They now want to put a roadblock by suggesting a cost for switching operators, of Rs 6000, based on the assumption that only 2% will migrate to another telco after MNP, and should bear the cost involved in setting up the systems to allow the transfer. DoT should consign this demand to the dustbin, where it belongs. Subscriber migration figures for different countries which have introduced MNP vary, from as low as 2% in Japan to something like over 40% in Norway. NTT DoCoMo of Japan had cleverly linked a mobile number to a free email id and it was the fear of losing the email id that locked its customers in, despite MNP. That, plus the better customer care DoCoMo gave.

The BSE-Sensex failed to convincingly (by 3%, which is a thumb rule) the 15,750 mark and fell back, after an initial spurt, to end the week at 15160, down 510. The NSE-Nifty ended down 155, at 4481.

Is it trying to fill the gap of 12,219 to 13,479, created after the election results? That would imply that investors have completely lost faith in the Government's reformist proclivities. The failure of monsoon would, of course, lead to a degrowth in agriculture; but because it accounts for 18% of GDP, the result may at worse, be a 0.5% drop in GDP growth. The bigger concern would be to avoid famine, and reach relief to affected farmers promptly. On the other hand, if more reformist measures are announced, the gas dispute quickly settled, more initiatives such as the road projects outlined, then the investors would rush in again.

Over to you, Manmohan Singh!

J Mulraj is a stock market columnist and observer of long standing. His weekly column on stock markets has run for over 27 years. An MBA from IIM Calcutta, he has been a member of the BSE. He is Conference Head - India, for Euromoney. A keen observer of events and trends, he writes in a lucid yet readable style and takes up issues on behalf of the individual investor. Nothing pleases him more than a reader who confesses having no interest in stock markets yet being a reader of his columns. His other interests include reading, both fiction and non-fiction, bridge, snooker and chess.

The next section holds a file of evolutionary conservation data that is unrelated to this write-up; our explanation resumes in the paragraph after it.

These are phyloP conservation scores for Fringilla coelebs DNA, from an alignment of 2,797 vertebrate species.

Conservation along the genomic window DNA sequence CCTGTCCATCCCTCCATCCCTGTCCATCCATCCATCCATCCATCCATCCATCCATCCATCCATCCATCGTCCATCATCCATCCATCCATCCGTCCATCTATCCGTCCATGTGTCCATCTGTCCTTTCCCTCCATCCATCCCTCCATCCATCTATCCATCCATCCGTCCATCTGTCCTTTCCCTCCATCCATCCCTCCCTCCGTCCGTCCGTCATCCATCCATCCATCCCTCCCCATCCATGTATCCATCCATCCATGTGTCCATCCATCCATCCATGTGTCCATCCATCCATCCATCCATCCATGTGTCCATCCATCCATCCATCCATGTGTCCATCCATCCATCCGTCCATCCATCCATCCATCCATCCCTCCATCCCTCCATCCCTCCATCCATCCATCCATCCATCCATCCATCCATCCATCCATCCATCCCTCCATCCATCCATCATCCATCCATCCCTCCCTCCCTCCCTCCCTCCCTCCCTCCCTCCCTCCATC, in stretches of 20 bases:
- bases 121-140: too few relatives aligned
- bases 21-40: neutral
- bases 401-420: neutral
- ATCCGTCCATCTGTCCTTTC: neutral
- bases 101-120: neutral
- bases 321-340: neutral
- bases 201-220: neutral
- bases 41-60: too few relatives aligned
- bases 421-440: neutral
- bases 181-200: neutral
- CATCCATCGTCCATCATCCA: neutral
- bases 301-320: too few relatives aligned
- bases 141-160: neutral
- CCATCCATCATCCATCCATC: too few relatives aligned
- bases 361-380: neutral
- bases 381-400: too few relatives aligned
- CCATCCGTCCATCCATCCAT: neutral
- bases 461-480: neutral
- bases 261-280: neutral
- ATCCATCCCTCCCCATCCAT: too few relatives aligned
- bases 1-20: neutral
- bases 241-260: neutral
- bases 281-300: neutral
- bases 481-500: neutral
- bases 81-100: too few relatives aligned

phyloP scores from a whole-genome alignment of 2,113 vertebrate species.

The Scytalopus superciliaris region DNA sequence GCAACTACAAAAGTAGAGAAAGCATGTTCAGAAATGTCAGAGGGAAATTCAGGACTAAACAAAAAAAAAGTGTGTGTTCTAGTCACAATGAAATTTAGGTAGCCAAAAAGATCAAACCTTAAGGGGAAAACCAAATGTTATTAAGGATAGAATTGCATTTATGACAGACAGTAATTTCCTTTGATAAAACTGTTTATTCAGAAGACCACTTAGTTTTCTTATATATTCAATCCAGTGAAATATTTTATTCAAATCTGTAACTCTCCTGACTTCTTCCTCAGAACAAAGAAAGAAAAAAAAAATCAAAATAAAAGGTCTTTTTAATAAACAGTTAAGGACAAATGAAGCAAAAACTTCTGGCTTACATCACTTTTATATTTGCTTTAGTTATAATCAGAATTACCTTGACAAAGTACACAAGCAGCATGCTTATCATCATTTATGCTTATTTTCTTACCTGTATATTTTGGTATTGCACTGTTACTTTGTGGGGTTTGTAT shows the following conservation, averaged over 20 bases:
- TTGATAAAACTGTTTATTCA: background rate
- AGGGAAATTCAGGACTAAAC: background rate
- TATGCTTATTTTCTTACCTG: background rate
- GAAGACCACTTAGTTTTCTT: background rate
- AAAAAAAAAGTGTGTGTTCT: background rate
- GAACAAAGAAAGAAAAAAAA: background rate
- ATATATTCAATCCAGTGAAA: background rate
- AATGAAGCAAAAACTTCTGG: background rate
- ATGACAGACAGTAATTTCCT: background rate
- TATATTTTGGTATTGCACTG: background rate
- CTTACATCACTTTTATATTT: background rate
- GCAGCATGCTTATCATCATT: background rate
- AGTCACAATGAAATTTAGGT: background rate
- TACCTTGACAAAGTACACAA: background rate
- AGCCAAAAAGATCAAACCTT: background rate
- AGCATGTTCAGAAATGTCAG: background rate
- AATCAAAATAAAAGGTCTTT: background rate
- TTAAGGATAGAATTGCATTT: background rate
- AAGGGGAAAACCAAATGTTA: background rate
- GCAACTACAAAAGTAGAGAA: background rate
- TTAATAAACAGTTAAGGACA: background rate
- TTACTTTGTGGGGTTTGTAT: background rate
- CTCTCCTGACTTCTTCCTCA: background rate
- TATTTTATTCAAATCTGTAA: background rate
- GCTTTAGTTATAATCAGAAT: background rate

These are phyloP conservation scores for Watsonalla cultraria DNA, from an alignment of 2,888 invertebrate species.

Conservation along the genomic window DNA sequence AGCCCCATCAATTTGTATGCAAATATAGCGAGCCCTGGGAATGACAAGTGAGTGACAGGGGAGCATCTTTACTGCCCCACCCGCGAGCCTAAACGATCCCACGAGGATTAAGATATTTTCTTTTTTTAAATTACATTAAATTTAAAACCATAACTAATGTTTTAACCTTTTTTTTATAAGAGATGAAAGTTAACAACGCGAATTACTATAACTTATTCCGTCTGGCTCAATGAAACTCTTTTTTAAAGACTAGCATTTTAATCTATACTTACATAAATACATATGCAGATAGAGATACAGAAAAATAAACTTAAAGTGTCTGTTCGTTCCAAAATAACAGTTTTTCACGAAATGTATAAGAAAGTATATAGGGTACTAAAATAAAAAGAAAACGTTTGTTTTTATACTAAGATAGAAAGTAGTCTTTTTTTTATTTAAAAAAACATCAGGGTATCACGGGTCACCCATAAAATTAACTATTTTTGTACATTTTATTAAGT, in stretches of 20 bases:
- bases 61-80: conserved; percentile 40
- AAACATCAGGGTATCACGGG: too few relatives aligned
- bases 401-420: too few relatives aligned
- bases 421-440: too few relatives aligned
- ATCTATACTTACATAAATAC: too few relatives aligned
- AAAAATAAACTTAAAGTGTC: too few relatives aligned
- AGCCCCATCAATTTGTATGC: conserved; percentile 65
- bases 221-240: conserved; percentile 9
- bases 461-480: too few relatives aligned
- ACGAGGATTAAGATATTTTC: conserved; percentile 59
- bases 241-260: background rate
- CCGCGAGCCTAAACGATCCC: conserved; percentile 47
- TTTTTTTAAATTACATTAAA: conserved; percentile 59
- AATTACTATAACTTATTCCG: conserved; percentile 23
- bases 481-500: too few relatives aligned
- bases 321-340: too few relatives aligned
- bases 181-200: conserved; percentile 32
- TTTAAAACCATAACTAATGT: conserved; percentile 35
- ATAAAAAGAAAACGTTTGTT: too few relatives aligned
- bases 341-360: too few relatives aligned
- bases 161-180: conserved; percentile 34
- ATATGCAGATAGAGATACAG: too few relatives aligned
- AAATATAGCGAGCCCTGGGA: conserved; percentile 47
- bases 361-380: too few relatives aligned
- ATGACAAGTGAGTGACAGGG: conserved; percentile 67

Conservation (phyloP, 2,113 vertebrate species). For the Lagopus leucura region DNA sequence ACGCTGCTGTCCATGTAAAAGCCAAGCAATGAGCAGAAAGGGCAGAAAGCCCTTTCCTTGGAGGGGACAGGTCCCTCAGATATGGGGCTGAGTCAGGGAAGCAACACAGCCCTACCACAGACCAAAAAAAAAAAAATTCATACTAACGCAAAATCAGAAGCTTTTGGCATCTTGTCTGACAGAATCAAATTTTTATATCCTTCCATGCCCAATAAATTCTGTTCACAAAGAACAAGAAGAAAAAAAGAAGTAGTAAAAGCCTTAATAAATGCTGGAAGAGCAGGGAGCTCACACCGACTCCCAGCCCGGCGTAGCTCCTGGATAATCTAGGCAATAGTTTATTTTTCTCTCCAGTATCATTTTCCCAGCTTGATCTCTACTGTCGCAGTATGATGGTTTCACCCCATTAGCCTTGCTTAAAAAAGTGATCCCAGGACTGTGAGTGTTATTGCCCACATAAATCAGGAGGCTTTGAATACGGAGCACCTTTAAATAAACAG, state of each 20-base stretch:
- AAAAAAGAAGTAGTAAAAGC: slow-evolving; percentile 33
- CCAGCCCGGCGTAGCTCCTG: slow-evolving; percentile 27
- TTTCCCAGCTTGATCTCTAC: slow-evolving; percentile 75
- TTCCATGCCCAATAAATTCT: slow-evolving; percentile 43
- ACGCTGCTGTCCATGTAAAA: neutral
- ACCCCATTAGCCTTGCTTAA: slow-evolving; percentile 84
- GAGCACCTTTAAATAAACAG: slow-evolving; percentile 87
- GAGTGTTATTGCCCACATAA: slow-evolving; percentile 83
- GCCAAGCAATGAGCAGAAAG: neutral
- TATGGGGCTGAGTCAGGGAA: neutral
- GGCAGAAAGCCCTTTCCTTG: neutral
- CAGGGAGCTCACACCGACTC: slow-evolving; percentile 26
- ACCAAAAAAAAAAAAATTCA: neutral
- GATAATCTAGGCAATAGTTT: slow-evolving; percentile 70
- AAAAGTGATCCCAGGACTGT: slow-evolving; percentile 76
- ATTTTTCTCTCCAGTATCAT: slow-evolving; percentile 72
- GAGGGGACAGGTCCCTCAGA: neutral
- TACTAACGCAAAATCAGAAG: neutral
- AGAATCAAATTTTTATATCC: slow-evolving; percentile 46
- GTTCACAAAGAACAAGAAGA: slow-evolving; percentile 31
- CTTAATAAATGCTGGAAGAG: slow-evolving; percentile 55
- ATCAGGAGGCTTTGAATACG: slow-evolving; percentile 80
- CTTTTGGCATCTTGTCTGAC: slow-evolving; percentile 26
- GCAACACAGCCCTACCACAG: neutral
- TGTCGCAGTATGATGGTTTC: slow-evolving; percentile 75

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4 Responses to "The governance gap"
Prasanna Ogale
Aug 10, 2009
First let me congratulate you and your team for such lovely series of articles.I am new reader and ai really feel that I missed this in my past.Secondly you should change the title to Straight from the Heart and not Hip.
As you are touching the subjects which keep cropping in our hearts.Wish You All The Best.
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ANIL R. PUNJABI
Aug 9, 2009
HELLO JOSEPH !

KEEP UP THE GOOD WORK OF PROVIDING A BIRD'S EYE VIEW OF THE IMPORTANT EVENTS IN THE WORLD ECONOMY.

THANKS !
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dinesh kotecha
Aug 9, 2009
There is only gap and gaps in governance. if it were to be imbibed in spirit as stated in the law, what will happen to corruption which is so rampant in every sphere of life.
In corporate scenerio, companies don't print annual reports on time, after that they do not send it to shareholders[particularly to those who speak/spoke bluntly in the AGM/EGM.Some send abridged copy wherein no annexures are given.Meetings are kept at odd times and at odd places. The corporate goverance is there, but dead shot in practice. Top managements egos are flattered by hired speakers who speak everything else under the sun except the annual report contents. they have nothing to do with annual report, they just want their share of 1000-5000 rupees for their spoken flatterry for the management. oh god when will transparancy and before that ability to earn and willingness to share come in the heads of corporate hunches.